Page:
In Boston, we prioritize apprenticeship programs that invest in our residents’ futures, and equip them with the education, skills and tools they need for good, lasting careers. We recently announced a citywide movement, called Boston Hires, that aims to place 20,000 residents in good jobs by 2022. Most importantly, we’re inviting employers, small businesses, and community-based organizations to join us in this effort.

Boston has had a tremendous need for housing. How critical has it been to create new affordable and middle-class homes?

Creating quality affordable housing has been a top priority of my administration since I first took office, and it’s an issue that we work very hard at every single day. At a time when the federal government is stepping back from investments in affordable housing, Boston and its partners are stepping up. In 2014, we created a housing plan that aimed to build 53,000 units of housing by 2030. A few years in, we recognized that we were on track to surpass that number well before 2030, so we updated the city’s overall housing goal to 69,000 new units by 2030 to meet Boston’s faster than expected population growth. These 69,000 new units include 15,820 new income-restricted units, which would elevate Boston’s income-restricted inventory total to 70,000, or one in five of all housing units. In addition, our plan sets a goal to preserve 85 percent of Boston’s most at-risk privately-owned affordable units, and to purchase 1,000 units of rental housing stock from the speculative market and income-restrict them for perpetuity.

Public safety and crime prevention is a major priority for your administration. What have been the keys to driving results in this regard?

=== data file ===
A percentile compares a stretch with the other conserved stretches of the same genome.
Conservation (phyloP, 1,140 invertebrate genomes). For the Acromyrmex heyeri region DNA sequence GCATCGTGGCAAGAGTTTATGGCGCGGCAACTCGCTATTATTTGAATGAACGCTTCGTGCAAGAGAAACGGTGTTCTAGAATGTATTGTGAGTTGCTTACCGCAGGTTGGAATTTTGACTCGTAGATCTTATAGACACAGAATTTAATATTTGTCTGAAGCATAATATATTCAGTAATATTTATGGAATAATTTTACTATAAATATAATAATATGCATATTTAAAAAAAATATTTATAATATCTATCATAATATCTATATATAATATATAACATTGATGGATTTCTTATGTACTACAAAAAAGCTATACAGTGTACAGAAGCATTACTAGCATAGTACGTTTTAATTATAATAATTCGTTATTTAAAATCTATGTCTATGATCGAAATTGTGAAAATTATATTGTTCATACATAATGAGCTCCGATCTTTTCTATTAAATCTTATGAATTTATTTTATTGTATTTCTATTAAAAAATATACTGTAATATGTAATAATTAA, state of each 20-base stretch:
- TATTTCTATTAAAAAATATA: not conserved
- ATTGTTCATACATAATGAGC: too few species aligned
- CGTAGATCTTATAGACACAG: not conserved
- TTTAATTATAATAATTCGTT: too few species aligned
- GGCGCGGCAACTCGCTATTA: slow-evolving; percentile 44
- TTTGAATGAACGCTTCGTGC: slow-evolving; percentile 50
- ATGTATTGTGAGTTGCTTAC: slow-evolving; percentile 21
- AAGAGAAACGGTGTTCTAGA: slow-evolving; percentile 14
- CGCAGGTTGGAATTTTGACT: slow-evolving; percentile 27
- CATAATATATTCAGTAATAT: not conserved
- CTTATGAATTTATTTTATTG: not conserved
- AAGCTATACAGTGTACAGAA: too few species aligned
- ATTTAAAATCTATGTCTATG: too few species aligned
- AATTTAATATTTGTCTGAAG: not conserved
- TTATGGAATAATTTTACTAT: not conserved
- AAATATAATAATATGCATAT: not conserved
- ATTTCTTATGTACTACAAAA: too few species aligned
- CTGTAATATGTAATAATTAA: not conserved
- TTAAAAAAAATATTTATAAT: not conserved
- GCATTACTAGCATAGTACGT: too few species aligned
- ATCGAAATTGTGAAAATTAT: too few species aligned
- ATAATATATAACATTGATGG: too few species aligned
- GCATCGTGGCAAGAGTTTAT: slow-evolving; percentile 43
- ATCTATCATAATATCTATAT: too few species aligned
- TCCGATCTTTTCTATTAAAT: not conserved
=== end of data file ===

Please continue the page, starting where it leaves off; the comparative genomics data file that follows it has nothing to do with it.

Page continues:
Boston is a model city in our nation for having strong police-community relations, and our goal is to continue building trust and positive relationships between law enforcement officers and community members. We’ve seen a lot of success in our public safety strategy by working directly with residents in our communities to build trust and respect. This starts with an emphasis on daily interactions on the streets and in school classrooms, and includes proactive prevention and diversion for at-risk youth and their families. We further bolstered our efforts last year by creating the Bureau of Community Engagement at the Boston Police Department that focuses on ways to build relationships and trust between law enforcement and residents, create new and innovative partnerships, and promote inclusion and diversity within the department. Our success in community policing has made Boston one of the safest cities in America, with the crime rate falling about 25 percent in the past 5 years.

Will you elaborate on Imagine Boston 2030 and the importance of engaging the people of Boston in helping to build this blueprint for the city’s future?

We want residents to be excited about Boston’s future, which is why we sought their input over the course of two years in creating a plan made by Bostonians for Bostonians. The plan, Imagine Boston 2030, is Boston’s first citywide plan in 50 years shaped by the input of over 16,000 residents. It puts forth a comprehensive vision to boost quality of life, equity and resilience in every neighborhood across the city. We’re continuing to conduct neighborhood-based planning efforts in several neighborhoods involving community members and all stakeholders.